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Booing and harsh headlines: Meghan Markle, Prince Harry and their uphill battle at the Queen's Jubilee.

In March last year, the world watched on as Meghan Markle and Prince Harry detailed their gripes with the British royal family and the institution itself in a tell-all with Oprah Winfrey.

Meghan hinted that the Duchess of Cambridge, her sister-in-law Kate, had "leaked" a wedding rumour that Meghan had made Kate cry, when allegedly it was the opposite. She also told Oprah there were "concerns and conversations" in the palace about "how dark" Archie's skin would be.

Meghan also admitted that she reached a breaking point when the "institution" would not provide her with any kind of help. And Harry alluded to the fact that his relationship with his father and brother were significantly strained.

But the interview didn't do much to help the couple's reputation woes. If anything, it exacerbated it. Months later, it was confirmed via a news report that the online trolling of Meghan was far more targeted and coordinated than it appeared. She was even said to be "the most trolled person in the entire world".

As for not attending Prince Philip's funeral in 2021, they were also "dammed if they do, damned if they don't".

There has also been criticism as to why the couple still refer to themselves as "the Duke and Duchess of Sussex" given they're not active working members of the royal family. It left a bad taste in the mouths of some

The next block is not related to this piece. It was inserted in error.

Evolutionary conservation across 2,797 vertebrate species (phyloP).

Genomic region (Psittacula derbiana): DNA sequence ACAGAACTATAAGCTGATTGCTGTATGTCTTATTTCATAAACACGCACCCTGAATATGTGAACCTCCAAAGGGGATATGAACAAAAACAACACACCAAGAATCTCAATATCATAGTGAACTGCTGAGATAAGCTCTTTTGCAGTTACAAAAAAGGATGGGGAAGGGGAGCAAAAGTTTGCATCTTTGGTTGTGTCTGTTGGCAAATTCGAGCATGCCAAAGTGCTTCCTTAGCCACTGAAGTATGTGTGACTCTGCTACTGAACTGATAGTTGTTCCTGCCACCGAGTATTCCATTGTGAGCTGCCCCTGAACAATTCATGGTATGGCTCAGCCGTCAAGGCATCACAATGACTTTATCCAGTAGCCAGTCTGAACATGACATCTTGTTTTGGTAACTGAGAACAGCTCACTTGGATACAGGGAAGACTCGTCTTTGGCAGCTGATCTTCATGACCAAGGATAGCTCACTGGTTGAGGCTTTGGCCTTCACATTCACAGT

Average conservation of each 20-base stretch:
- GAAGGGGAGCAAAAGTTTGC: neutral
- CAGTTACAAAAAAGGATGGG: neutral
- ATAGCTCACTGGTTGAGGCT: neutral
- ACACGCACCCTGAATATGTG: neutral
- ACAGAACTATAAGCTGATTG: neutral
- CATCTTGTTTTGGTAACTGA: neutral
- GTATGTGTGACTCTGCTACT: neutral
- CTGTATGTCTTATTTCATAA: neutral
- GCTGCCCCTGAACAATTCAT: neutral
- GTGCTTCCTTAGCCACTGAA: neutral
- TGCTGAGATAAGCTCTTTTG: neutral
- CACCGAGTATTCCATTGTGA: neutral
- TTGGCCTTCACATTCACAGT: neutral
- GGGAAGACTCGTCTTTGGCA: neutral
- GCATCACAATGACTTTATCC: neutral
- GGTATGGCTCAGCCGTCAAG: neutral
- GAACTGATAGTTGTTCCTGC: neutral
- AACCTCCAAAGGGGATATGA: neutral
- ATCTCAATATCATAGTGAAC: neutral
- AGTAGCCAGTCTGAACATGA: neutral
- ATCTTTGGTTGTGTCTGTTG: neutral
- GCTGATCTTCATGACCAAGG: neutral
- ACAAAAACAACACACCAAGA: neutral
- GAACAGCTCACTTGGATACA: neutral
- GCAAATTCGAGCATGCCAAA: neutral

To top it all off, the couple were also widely panned in the new royal tell-all The Palace Papers: Inside the House of Windsor - the Truth and the Turmoil. In the book, it was suggested that Meghan had "hated every second" of her trip to Australia - the news not exactly winning her over many fans

Watch: Meghan tells Oprah about The Firm 'perpetuating falsehoods'. Post continues below.


Video via CBS.

Simply put, Meghan Markle and Prince Harry have had a PR problem. 

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And now that they're back in Britain, the couple is experiencing the ultimate test - can they win back favour with the British public?

The Queen is currently celebrating her Platinum Jubilee, a recognition that she is the first British monarch to reach 70 years of service.

It's been a major event in the UK, with streets lined with Union Jack flags, crowds out in abundance and plenty of official royal appearances. And given it's a family affair, Harry and Meghan are in attendance. 

Attracting the most attention and media coverage has certainly been Kate and Prince William's three kids.

Especially Prince Louis' zero f**ks attitude towards all the official royal duties. 

But what's also been making a stir is Meghan and Harry's every single move - their facial expressions, actions, how they interact with the public, how they interact with Kate and William's kids, and even what Meghan is wearing.

There's understandably been a focus given their presence at the National Service of Thanksgiving at St Paul's Cathedral was the couple's first 'royal' appearance in over two years. But unsurprisingly, it's been taken to the next level.

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One body language expert suggested Harry was "anxious" about being perceived as a "royal B-lister" for not sitting in the front row of the cathedral. 

A fashion commentator claimed Meghan's dress was "not attention-grabbing" in comparison to Kate's "faultless and flattering" outfit.